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Target should allow homeless people to beg for money outside of their stores, just like they allow school groups and charities to do. Folks leaving the store could hand out a loaf of bread or a ration of dried beans or a package of bologna to the poor people down on their luck asking for help.

And some formerly homeless people who are now doing well, who had "Been There/Done That" could even hand over the poor homeless person a case of beer and a carton of cigarettes as well. Some folks who were feeling particularly genrous could hand over a couple of twenties to the homeless person begging and say "You Know, I Decided That instead Of giving To the Salvation Army this Year, That i Am Going To Give You This Money Instead!" Some of the customers could even ask the homeless beggar for their clothing sizes and go buy them some new clothes and a warm winter coat and hat and scarves and gloves. many of the homeless are forced to wear ill-fitting clothes in strange mix matched colors and ill fitting shoes from thrift stores and end up looking like clowns because of it. Some Target customers could buy some really good food for the homeless people, stuff that they like to eat, rather than the ration of dried beans and bread and bologna like some folks think they should eat.

I would be glad to see that the poor homeless person begging outside of target could get the help that they need from the community. maybe even a nice person would take them in under their wing and give them a room to stay in their home and/or give them employment. Maybe some folks would even invite the poor beggar to go shopping with them so that they could try on and pick out some clothes for themselves and so that they could pick out some food and other camping gear that they may need. Target, Please at least allow the Homeless people to beg for help in front of your stores during the Christmas Season.

Tell the Salvation Army that, due to their selfish behavior, that they will no longer be allowed to ring their bell outside of their stores during the Holidays, but that actual homeless people in need will be replacing them. Thank You Target for your consideration.

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I don't like to have to pass by ANYBODY begging for money when I shop at Target. It always reminds me of the scary homeless looking people asking for money for beer and tobacco at street corners.


The Salvation Army donates to the homeless. If you allow homeless people to stand outside the stores, what's to stop people who are simply looking for a handout but not in actual need from doing it?

Noone will shop at Target if there are homeless out front.

They can also be potentially dangerous. This is ridiculous.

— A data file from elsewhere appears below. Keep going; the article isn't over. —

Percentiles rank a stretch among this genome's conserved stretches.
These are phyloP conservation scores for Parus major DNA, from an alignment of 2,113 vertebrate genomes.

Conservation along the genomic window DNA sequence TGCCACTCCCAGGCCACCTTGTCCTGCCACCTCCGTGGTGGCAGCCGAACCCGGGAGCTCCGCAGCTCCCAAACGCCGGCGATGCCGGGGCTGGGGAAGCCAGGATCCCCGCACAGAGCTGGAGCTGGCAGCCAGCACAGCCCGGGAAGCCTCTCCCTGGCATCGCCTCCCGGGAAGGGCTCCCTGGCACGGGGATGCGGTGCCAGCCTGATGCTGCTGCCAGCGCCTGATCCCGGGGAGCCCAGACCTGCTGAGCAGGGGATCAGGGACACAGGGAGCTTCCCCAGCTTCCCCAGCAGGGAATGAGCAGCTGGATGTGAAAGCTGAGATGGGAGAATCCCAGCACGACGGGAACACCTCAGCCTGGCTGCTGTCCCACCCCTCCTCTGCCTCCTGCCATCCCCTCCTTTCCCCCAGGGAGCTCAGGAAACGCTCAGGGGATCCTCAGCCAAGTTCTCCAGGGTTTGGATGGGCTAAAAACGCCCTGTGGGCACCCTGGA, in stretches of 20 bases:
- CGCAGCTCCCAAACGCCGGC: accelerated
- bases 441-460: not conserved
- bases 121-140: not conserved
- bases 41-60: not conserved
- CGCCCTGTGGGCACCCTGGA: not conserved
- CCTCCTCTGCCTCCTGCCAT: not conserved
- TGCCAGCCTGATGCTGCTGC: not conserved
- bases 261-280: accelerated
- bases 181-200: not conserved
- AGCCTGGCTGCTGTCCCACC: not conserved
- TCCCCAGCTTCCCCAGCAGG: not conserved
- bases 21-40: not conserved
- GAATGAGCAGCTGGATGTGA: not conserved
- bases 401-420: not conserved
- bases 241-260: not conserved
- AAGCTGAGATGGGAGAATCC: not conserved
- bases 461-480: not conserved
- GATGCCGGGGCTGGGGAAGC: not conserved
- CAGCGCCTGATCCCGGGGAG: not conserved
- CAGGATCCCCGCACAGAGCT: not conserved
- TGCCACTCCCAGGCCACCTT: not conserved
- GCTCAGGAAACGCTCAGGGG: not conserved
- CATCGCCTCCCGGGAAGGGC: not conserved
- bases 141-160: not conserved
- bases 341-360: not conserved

to Anonymous #1584213

That's why I almost never hand out donations for people asking for money. They could be someone who has a home who is just trying to get money for drugs or booze or cigarettes.

If I really know that someone is in need, I don't mind helping them by buying them something to eat or giving them some warm clothes or blankets. But I feel very uneasy just handing over money to someone not knowing what the situation really is.


If you give one of these Homeless beggars some canned goods, make sure that you give them a can opener so that they can open them up. Nothing sucks more than being extremely hungry and having canned food that you don't have any way to open. Try to give them pop-top cans if you can.


The Salvation Army treats the people staying at it's shelters with disrespect and they charge outlandish prices for furniture that they receive for free.

to WhoDaFuckIsThisAnonymousPerson #1585273

Why do you say people staying in the shelters are treated with disrespect? The money they get from selling furniture in their stores goes towards funding their services.

They obviously aren't charging full retail prices but no, they aren't giving it away either. They are selling it at a fair price to maximize the money they can get to fund their services.

to Anonymous #1586053

You should go onto the "Salvation Army Pissed Off Consumer Reviews" and read all of the comments and reviews from people who are outraged at the Salvation Army's furniture policies. Thank You Kindly.


A rather ignorant post. Where do you think the money the Salvation Army goes?

In my are the Salvation army offers shelters, food and clothing to the poor and homeless. Target also supports the poor with donations of food to food shelves. Meat that reaches the sell by date is frozen and donated to organizations that distribute food to food shelves. Other food products make their way to food shelves as well.

Giving to organizations that support the needy are an efficient way to provide help to the greatest number of needy. Filling the sidewalks with individuals asking for help isn't the answer.

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